Customer service technology like Salesforce Essentials can automate the routing of service requests so every customer gets to the best agent to help them. By combining skills-based routing with queue-based routing, automated case routing keeps requests moving to the right agents as quickly as possible.

 

Routing in Essentials is a breeze. Make sure Omni-Channel is enabled in both Omni-Channel Settings and Service Console. From there, here’s how you set up queue-based routing:

  1. Create a queue and give it a name. ex: High-Priority Cases
  2. For the Name These Agents field, enter a name for the group. ex: Tier1 Agents.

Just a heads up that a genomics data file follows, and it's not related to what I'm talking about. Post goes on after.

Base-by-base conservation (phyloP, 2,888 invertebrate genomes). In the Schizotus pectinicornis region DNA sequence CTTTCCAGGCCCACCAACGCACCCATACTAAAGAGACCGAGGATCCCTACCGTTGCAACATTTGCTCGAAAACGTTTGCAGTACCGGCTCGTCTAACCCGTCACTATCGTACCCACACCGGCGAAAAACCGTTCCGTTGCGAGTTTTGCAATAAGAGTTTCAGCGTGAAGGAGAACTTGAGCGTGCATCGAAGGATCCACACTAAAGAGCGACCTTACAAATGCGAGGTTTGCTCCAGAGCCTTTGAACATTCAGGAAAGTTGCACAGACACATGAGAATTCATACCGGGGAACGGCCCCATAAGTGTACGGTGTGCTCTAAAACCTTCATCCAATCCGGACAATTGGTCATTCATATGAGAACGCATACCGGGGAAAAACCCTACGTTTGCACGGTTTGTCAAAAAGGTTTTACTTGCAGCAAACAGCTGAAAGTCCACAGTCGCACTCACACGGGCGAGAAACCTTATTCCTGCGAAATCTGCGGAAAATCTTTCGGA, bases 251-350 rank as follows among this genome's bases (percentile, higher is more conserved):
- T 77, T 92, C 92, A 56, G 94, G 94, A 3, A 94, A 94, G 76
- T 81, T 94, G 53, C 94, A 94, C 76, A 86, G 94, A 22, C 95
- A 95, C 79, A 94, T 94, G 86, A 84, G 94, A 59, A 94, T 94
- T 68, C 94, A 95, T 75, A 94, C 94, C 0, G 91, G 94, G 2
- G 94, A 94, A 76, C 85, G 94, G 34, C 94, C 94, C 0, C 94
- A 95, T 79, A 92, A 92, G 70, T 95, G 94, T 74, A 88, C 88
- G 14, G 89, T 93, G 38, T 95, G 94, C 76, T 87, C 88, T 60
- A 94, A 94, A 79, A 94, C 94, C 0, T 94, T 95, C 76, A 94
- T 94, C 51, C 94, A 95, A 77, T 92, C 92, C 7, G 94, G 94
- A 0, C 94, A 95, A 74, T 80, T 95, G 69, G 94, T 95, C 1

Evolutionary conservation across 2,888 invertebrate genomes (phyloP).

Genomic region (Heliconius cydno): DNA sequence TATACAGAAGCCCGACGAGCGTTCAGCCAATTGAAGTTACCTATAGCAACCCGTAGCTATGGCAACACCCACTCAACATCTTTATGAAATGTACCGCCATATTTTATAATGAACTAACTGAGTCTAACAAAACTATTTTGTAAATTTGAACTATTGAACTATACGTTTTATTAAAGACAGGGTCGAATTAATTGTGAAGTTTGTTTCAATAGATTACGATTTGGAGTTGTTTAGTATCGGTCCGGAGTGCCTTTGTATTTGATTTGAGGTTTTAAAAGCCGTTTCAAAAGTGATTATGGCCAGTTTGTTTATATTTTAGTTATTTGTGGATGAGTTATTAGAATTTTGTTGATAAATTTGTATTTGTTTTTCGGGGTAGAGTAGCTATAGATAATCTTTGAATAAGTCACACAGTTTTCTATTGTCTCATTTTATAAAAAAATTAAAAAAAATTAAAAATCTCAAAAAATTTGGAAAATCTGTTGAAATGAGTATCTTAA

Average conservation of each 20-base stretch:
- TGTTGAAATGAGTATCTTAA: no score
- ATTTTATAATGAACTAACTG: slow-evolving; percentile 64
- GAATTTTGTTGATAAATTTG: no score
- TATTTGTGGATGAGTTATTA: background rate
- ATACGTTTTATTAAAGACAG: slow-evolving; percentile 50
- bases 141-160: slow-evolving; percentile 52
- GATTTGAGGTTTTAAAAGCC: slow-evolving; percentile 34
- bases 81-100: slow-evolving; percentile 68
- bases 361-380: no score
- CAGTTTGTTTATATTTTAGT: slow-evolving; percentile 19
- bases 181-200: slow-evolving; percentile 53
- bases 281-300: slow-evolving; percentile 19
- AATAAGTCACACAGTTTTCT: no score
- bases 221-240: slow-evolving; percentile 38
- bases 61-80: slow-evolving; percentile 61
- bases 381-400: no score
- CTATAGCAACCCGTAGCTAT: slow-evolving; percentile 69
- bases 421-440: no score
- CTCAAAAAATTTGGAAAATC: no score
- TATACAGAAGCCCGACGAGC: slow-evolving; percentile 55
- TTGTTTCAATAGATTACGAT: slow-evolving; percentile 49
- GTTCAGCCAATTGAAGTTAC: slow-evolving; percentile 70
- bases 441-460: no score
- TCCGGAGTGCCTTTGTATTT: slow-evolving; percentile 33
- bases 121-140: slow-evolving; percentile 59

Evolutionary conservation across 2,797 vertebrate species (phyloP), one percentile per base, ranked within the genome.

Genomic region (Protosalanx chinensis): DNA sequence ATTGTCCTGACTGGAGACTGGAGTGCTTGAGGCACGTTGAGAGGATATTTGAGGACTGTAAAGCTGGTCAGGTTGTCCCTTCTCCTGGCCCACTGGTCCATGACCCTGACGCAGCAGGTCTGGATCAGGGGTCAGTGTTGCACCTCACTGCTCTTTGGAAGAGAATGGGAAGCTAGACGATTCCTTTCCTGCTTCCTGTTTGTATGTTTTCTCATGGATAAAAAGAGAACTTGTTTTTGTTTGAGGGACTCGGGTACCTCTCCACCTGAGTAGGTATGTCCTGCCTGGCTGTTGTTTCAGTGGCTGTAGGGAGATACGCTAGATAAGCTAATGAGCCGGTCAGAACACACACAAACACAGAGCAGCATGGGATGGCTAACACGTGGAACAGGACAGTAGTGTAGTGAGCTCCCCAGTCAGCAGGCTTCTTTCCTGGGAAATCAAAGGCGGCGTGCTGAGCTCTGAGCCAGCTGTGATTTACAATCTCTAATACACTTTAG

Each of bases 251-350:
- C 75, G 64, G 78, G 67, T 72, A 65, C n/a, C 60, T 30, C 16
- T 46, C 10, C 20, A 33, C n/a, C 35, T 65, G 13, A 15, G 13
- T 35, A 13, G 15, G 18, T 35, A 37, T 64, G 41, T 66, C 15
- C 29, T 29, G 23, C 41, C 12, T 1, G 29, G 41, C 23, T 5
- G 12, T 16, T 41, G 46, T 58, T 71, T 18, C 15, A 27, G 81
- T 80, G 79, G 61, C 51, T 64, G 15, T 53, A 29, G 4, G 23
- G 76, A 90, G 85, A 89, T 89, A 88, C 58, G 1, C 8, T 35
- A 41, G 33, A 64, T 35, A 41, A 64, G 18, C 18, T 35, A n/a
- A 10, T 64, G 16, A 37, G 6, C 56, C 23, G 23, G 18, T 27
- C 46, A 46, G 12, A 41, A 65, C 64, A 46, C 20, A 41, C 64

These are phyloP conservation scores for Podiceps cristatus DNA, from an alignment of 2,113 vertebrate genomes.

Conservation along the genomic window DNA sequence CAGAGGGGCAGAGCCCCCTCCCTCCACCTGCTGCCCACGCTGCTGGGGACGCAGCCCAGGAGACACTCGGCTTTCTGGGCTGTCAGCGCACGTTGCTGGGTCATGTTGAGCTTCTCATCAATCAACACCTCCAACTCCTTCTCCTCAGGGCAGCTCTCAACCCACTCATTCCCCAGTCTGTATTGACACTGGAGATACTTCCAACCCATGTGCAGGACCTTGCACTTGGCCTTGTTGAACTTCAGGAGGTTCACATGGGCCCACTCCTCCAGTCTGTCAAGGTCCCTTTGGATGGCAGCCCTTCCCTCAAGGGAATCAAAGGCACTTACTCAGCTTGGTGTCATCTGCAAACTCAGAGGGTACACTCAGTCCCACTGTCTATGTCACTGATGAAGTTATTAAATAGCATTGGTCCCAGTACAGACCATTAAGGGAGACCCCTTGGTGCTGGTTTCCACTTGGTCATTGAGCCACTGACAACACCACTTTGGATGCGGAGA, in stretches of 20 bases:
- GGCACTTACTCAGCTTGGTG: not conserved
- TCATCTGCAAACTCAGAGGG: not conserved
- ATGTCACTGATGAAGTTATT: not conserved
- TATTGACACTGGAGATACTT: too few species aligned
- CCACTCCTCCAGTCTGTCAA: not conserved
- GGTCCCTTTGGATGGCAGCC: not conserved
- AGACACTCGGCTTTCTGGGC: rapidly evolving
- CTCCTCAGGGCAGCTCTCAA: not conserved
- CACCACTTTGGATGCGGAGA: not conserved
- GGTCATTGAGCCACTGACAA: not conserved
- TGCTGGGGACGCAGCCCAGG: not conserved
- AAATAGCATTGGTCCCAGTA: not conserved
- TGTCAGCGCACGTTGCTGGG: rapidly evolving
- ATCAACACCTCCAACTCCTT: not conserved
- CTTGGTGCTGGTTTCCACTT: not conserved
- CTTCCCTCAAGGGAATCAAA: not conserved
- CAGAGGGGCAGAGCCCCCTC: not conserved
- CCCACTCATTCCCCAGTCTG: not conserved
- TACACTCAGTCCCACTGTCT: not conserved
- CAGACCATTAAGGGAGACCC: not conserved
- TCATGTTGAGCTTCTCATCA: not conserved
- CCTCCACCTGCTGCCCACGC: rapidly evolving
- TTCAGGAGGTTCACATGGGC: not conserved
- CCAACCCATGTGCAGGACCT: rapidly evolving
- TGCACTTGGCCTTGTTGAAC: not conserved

3. Add your agents to the queue. Enter the names of agents to set permissions.

Boom! You’re done with making a queue. Next, prioritize the work, in one simple step:

  1. Create a routing configuration by setting priorities to help determine the order of work in an omni-channel service set up. For example, enter 1 as priority #1 and so forth.

The last piece is adjusting the workload:

  1. In Work Item Size, set the amount of an agent’s capacity that one work item consumes. ex: 5.
  2. In Agent Capacity, set the agent’s total capacity. ex: 20.

That’s it! Click Next and Finish and you’ve got your queue-based routing all set up and ready to go.

5. Almost anything else (hello, macros!)

Macros let you customize automation by taking a series of activities and turning them into a single click in Salesforce. For example, customers forget passwords all the time. You can set up a Macro to (a) automatically respond to the customer with a password reset link (b) bypass agent routing, and (c) close the case. Easy: